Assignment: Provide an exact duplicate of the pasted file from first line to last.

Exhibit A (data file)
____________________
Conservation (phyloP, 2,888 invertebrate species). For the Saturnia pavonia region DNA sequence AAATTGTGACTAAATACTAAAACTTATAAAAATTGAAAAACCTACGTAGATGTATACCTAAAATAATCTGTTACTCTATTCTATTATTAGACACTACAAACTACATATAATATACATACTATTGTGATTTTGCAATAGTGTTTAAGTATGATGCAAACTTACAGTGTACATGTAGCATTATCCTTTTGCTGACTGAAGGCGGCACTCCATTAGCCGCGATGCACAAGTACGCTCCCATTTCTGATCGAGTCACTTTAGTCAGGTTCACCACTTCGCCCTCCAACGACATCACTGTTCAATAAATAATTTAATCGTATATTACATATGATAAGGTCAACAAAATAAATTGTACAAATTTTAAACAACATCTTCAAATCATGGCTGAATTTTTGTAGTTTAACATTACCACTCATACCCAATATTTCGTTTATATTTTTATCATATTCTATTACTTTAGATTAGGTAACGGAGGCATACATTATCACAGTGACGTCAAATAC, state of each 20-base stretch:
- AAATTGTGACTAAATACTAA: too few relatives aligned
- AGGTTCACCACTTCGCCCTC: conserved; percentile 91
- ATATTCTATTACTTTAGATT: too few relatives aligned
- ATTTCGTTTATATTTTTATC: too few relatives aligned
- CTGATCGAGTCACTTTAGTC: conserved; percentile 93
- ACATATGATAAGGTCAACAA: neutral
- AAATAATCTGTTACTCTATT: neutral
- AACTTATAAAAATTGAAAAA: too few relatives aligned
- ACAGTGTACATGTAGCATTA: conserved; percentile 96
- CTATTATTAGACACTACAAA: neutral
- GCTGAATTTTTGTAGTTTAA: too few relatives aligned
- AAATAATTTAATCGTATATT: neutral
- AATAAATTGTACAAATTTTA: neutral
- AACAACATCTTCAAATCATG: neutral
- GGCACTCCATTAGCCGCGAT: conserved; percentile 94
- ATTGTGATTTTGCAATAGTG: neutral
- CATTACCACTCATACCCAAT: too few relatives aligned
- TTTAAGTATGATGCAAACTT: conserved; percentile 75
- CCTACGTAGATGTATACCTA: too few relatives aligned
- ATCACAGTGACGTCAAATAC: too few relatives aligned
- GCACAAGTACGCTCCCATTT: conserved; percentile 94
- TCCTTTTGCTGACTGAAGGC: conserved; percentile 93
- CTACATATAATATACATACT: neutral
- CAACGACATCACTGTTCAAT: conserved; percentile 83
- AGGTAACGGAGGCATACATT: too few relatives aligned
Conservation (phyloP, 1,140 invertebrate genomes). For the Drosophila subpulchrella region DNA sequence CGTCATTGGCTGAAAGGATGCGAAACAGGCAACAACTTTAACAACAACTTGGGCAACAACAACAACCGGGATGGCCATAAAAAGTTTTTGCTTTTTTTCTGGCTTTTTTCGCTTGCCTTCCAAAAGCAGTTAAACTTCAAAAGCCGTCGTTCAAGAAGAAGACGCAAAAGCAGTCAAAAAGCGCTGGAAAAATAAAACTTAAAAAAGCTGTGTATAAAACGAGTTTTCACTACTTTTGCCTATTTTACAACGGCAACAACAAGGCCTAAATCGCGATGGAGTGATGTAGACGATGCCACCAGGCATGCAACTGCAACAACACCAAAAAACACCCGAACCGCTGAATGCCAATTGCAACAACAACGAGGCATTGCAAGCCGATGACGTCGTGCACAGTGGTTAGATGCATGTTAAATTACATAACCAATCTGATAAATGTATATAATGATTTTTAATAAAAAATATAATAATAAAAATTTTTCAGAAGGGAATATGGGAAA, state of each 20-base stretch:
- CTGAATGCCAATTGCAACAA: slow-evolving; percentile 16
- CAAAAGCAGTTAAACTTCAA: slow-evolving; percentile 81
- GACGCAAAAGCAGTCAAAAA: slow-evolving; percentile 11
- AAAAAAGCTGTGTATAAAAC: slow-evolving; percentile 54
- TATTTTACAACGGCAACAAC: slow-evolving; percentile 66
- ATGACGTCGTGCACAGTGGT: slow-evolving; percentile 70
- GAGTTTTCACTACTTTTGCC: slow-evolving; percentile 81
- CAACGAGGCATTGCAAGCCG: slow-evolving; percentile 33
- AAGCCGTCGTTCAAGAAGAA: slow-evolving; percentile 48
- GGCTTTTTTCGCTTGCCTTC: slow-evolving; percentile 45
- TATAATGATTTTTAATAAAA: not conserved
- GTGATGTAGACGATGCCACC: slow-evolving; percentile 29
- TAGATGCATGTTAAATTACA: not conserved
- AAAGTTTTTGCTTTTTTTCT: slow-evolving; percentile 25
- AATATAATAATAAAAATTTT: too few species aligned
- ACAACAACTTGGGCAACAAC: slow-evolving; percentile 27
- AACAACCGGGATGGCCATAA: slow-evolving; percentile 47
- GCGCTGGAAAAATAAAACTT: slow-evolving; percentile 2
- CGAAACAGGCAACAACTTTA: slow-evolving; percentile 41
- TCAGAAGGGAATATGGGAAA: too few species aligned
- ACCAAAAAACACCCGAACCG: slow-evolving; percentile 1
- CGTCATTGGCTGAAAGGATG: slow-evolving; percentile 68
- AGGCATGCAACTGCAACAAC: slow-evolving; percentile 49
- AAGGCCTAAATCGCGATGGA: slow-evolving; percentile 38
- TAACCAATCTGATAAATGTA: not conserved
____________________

Conservation (phyloP, 2,888 invertebrate species). For the Saturnia pavonia region DNA sequence AAATTGTGACTAAATACTAAAACTTATAAAAATTGAAAAACCTACGTAGATGTATACCTAAAATAATCTGTTACTCTATTCTATTATTAGACACTACAAACTACATATAATATACATACTATTGTGATTTTGCAATAGTGTTTAAGTATGATGCAAACTTACAGTGTACATGTAGCATTATCCTTTTGCTGACTGAAGGCGGCACTCCATTAGCCGCGATGCACAAGTACGCTCCCATTTCTGATCGAGTCACTTTAGTCAGGTTCACCACTTCGCCCTCCAACGACATCACTGTTCAATAAATAATTTAATCGTATATTACATATGATAAGGTCAACAAAATAAATTGTACAAATTTTAAACAACATCTTCAAATCATGGCTGAATTTTTGTAGTTTAACATTACCACTCATACCCAATATTTCGTTTATATTTTTATCATATTCTATTACTTTAGATTAGGTAACGGAGGCATACATTATCACAGTGACGTCAAATAC, state of each 20-base stretch:
- AAATTGTGACTAAATACTAA: too few relatives aligned
- AGGTTCACCACTTCGCCCTC: conserved; percentile 91
- ATATTCTATTACTTTAGATT: too few relatives aligned
- ATTTCGTTTATATTTTTATC: too few relatives aligned
- CTGATCGAGTCACTTTAGTC: conserved; percentile 93
- ACATATGATAAGGTCAACAA: neutral
- AAATAATCTGTTACTCTATT: neutral
- AACTTATAAAAATTGAAAAA: too few relatives aligned
- ACAGTGTACATGTAGCATTA: conserved; percentile 96
- CTATTATTAGACACTACAAA: neutral
- GCTGAATTTTTGTAGTTTAA: too few relatives aligned
- AAATAATTTAATCGTATATT: neutral
- AATAAATTGTACAAATTTTA: neutral
- AACAACATCTTCAAATCATG: neutral
- GGCACTCCATTAGCCGCGAT: conserved; percentile 94
- ATTGTGATTTTGCAATAGTG: neutral
- CATTACCACTCATACCCAAT: too few relatives aligned
- TTTAAGTATGATGCAAACTT: conserved; percentile 75
- CCTACGTAGATGTATACCTA: too few relatives aligned
- ATCACAGTGACGTCAAATAC: too few relatives aligned
- GCACAAGTACGCTCCCATTT: conserved; percentile 94
- TCCTTTTGCTGACTGAAGGC: conserved; percentile 93
- CTACATATAATATACATACT: neutral
- CAACGACATCACTGTTCAAT: conserved; percentile 83
- AGGTAACGGAGGCATACATT: too few relatives aligned
Conservation (phyloP, 1,140 invertebrate genomes). For the Drosophila subpulchrella region DNA sequence CGTCATTGGCTGAAAGGATGCGAAACAGGCAACAACTTTAACAACAACTTGGGCAACAACAACAACCGGGATGGCCATAAAAAGTTTTTGCTTTTTTTCTGGCTTTTTTCGCTTGCCTTCCAAAAGCAGTTAAACTTCAAAAGCCGTCGTTCAAGAAGAAGACGCAAAAGCAGTCAAAAAGCGCTGGAAAAATAAAACTTAAAAAAGCTGTGTATAAAACGAGTTTTCACTACTTTTGCCTATTTTACAACGGCAACAACAAGGCCTAAATCGCGATGGAGTGATGTAGACGATGCCACCAGGCATGCAACTGCAACAACACCAAAAAACACCCGAACCGCTGAATGCCAATTGCAACAACAACGAGGCATTGCAAGCCGATGACGTCGTGCACAGTGGTTAGATGCATGTTAAATTACATAACCAATCTGATAAATGTATATAATGATTTTTAATAAAAAATATAATAATAAAAATTTTTCAGAAGGGAATATGGGAAA, state of each 20-base stretch:
- CTGAATGCCAATTGCAACAA: slow-evolving; percentile 16
- CAAAAGCAGTTAAACTTCAA: slow-evolving; percentile 81
- GACGCAAAAGCAGTCAAAAA: slow-evolving; percentile 11
- AAAAAAGCTGTGTATAAAAC: slow-evolving; percentile 54
- TATTTTACAACGGCAACAAC: slow-evolving; percentile 66
- ATGACGTCGTGCACAGTGGT: slow-evolving; percentile 70
- GAGTTTTCACTACTTTTGCC: slow-evolving; percentile 81
- CAACGAGGCATTGCAAGCCG: slow-evolving; percentile 33
- AAGCCGTCGTTCAAGAAGAA: slow-evolving; percentile 48
- GGCTTTTTTCGCTTGCCTTC: slow-evolving; percentile 45
- TATAATGATTTTTAATAAAA: not conserved
- GTGATGTAGACGATGCCACC: slow-evolving; percentile 29
- TAGATGCATGTTAAATTACA: not conserved
- AAAGTTTTTGCTTTTTTTCT: slow-evolving; percentile 25
- AATATAATAATAAAAATTTT: too few species aligned
- ACAACAACTTGGGCAACAAC: slow-evolving; percentile 27
- AACAACCGGGATGGCCATAA: slow-evolving; percentile 47
- GCGCTGGAAAAATAAAACTT: slow-evolving; percentile 2
- CGAAACAGGCAACAACTTTA: slow-evolving; percentile 41
- TCAGAAGGGAATATGGGAAA: too few species aligned
- ACCAAAAAACACCCGAACCG: slow-evolving; percentile 1
- CGTCATTGGCTGAAAGGATG: slow-evolving; percentile 68
- AGGCATGCAACTGCAACAAC: slow-evolving; percentile 49
- AAGGCCTAAATCGCGATGGA: slow-evolving; percentile 38
- TAACCAATCTGATAAATGTA: not conserved